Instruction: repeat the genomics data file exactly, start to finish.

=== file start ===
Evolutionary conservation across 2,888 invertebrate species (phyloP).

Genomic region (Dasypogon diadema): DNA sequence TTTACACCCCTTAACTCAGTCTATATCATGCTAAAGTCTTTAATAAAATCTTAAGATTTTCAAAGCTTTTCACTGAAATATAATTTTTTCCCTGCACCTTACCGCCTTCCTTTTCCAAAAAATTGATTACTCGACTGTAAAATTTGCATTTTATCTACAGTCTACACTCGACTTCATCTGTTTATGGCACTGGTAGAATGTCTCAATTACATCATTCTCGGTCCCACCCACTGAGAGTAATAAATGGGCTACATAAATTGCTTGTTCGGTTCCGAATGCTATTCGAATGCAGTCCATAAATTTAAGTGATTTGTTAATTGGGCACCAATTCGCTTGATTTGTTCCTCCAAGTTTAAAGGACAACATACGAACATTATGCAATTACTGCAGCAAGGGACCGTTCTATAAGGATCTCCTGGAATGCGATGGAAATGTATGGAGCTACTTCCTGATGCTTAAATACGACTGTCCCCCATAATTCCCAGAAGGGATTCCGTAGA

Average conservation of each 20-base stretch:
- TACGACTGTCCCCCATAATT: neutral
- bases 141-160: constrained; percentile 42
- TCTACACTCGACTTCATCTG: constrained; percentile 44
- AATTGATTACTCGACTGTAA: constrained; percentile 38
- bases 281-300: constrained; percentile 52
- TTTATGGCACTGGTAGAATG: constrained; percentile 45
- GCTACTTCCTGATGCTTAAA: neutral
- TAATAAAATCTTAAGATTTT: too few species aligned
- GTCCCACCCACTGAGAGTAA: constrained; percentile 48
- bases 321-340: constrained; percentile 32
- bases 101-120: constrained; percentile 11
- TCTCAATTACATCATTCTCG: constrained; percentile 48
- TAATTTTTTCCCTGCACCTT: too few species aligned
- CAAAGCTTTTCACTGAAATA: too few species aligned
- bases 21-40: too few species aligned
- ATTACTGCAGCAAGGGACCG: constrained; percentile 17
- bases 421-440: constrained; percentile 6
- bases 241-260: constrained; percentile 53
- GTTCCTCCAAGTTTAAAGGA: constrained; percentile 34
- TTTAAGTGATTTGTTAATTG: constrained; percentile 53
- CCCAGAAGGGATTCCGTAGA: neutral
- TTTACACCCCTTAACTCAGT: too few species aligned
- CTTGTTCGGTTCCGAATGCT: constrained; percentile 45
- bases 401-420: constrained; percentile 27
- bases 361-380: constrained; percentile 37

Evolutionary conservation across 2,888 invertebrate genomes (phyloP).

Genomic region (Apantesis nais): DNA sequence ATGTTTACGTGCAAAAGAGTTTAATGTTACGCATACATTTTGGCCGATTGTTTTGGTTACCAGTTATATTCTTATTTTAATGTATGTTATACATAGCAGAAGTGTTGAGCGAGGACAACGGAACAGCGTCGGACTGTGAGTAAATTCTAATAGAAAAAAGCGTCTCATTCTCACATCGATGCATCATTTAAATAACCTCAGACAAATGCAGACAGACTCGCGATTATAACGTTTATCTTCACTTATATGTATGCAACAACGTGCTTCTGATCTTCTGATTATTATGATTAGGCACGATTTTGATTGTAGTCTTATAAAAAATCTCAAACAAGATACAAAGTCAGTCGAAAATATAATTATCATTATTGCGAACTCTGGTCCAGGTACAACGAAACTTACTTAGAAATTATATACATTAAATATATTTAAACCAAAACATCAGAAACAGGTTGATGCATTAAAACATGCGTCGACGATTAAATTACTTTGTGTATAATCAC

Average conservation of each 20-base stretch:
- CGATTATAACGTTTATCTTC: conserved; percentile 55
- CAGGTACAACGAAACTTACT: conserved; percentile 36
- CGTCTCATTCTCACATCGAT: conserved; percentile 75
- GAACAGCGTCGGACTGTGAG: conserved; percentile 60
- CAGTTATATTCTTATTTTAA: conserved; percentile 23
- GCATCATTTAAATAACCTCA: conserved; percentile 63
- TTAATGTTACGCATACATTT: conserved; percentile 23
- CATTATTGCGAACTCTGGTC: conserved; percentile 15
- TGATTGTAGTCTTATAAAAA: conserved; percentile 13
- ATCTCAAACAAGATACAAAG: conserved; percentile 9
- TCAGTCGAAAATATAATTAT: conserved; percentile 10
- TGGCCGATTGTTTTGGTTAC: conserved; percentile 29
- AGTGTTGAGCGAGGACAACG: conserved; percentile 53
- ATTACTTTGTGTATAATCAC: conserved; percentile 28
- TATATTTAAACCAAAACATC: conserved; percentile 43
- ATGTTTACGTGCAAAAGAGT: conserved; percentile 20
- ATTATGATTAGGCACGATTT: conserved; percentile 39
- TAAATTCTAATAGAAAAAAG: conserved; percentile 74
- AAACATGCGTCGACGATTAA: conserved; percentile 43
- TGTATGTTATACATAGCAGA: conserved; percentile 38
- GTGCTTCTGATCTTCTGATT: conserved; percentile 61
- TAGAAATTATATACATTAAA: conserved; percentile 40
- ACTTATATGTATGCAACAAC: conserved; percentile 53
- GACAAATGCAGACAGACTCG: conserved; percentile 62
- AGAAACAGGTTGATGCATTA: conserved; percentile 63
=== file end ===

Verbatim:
Evolutionary conservation across 2,888 invertebrate species (phyloP).

Genomic region (Dasypogon diadema): DNA sequence TTTACACCCCTTAACTCAGTCTATATCATGCTAAAGTCTTTAATAAAATCTTAAGATTTTCAAAGCTTTTCACTGAAATATAATTTTTTCCCTGCACCTTACCGCCTTCCTTTTCCAAAAAATTGATTACTCGACTGTAAAATTTGCATTTTATCTACAGTCTACACTCGACTTCATCTGTTTATGGCACTGGTAGAATGTCTCAATTACATCATTCTCGGTCCCACCCACTGAGAGTAATAAATGGGCTACATAAATTGCTTGTTCGGTTCCGAATGCTATTCGAATGCAGTCCATAAATTTAAGTGATTTGTTAATTGGGCACCAATTCGCTTGATTTGTTCCTCCAAGTTTAAAGGACAACATACGAACATTATGCAATTACTGCAGCAAGGGACCGTTCTATAAGGATCTCCTGGAATGCGATGGAAATGTATGGAGCTACTTCCTGATGCTTAAATACGACTGTCCCCCATAATTCCCAGAAGGGATTCCGTAGA

Average conservation of each 20-base stretch:
- TACGACTGTCCCCCATAATT: neutral
- bases 141-160: constrained; percentile 42
- TCTACACTCGACTTCATCTG: constrained; percentile 44
- AATTGATTACTCGACTGTAA: constrained; percentile 38
- bases 281-300: constrained; percentile 52
- TTTATGGCACTGGTAGAATG: constrained; percentile 45
- GCTACTTCCTGATGCTTAAA: neutral
- TAATAAAATCTTAAGATTTT: too few species aligned
- GTCCCACCCACTGAGAGTAA: constrained; percentile 48
- bases 321-340: constrained; percentile 32
- bases 101-120: constrained; percentile 11
- TCTCAATTACATCATTCTCG: constrained; percentile 48
- TAATTTTTTCCCTGCACCTT: too few species aligned
- CAAAGCTTTTCACTGAAATA: too few species aligned
- bases 21-40: too few species aligned
- ATTACTGCAGCAAGGGACCG: constrained; percentile 17
- bases 421-440: constrained; percentile 6
- bases 241-260: constrained; percentile 53
- GTTCCTCCAAGTTTAAAGGA: constrained; percentile 34
- TTTAAGTGATTTGTTAATTG: constrained; percentile 53
- CCCAGAAGGGATTCCGTAGA: neutral
- TTTACACCCCTTAACTCAGT: too few species aligned
- CTTGTTCGGTTCCGAATGCT: constrained; percentile 45
- bases 401-420: constrained; percentile 27
- bases 361-380: constrained; percentile 37

Evolutionary conservation across 2,888 invertebrate genomes (phyloP).

Genomic region (Apantesis nais): DNA sequence ATGTTTACGTGCAAAAGAGTTTAATGTTACGCATACATTTTGGCCGATTGTTTTGGTTACCAGTTATATTCTTATTTTAATGTATGTTATACATAGCAGAAGTGTTGAGCGAGGACAACGGAACAGCGTCGGACTGTGAGTAAATTCTAATAGAAAAAAGCGTCTCATTCTCACATCGATGCATCATTTAAATAACCTCAGACAAATGCAGACAGACTCGCGATTATAACGTTTATCTTCACTTATATGTATGCAACAACGTGCTTCTGATCTTCTGATTATTATGATTAGGCACGATTTTGATTGTAGTCTTATAAAAAATCTCAAACAAGATACAAAGTCAGTCGAAAATATAATTATCATTATTGCGAACTCTGGTCCAGGTACAACGAAACTTACTTAGAAATTATATACATTAAATATATTTAAACCAAAACATCAGAAACAGGTTGATGCATTAAAACATGCGTCGACGATTAAATTACTTTGTGTATAATCAC

Average conservation of each 20-base stretch:
- CGATTATAACGTTTATCTTC: conserved; percentile 55
- CAGGTACAACGAAACTTACT: conserved; percentile 36
- CGTCTCATTCTCACATCGAT: conserved; percentile 75
- GAACAGCGTCGGACTGTGAG: conserved; percentile 60
- CAGTTATATTCTTATTTTAA: conserved; percentile 23
- GCATCATTTAAATAACCTCA: conserved; percentile 63
- TTAATGTTACGCATACATTT: conserved; percentile 23
- CATTATTGCGAACTCTGGTC: conserved; percentile 15
- TGATTGTAGTCTTATAAAAA: conserved; percentile 13
- ATCTCAAACAAGATACAAAG: conserved; percentile 9
- TCAGTCGAAAATATAATTAT: conserved; percentile 10
- TGGCCGATTGTTTTGGTTAC: conserved; percentile 29
- AGTGTTGAGCGAGGACAACG: conserved; percentile 53
- ATTACTTTGTGTATAATCAC: conserved; percentile 28
- TATATTTAAACCAAAACATC: conserved; percentile 43
- ATGTTTACGTGCAAAAGAGT: conserved; percentile 20
- ATTATGATTAGGCACGATTT: conserved; percentile 39
- TAAATTCTAATAGAAAAAAG: conserved; percentile 74
- AAACATGCGTCGACGATTAA: conserved; percentile 43
- TGTATGTTATACATAGCAGA: conserved; percentile 38
- GTGCTTCTGATCTTCTGATT: conserved; percentile 61
- TAGAAATTATATACATTAAA: conserved; percentile 40
- ACTTATATGTATGCAACAAC: conserved; percentile 53
- GACAAATGCAGACAGACTCG: conserved; percentile 62
- AGAAACAGGTTGATGCATTA: conserved; percentile 63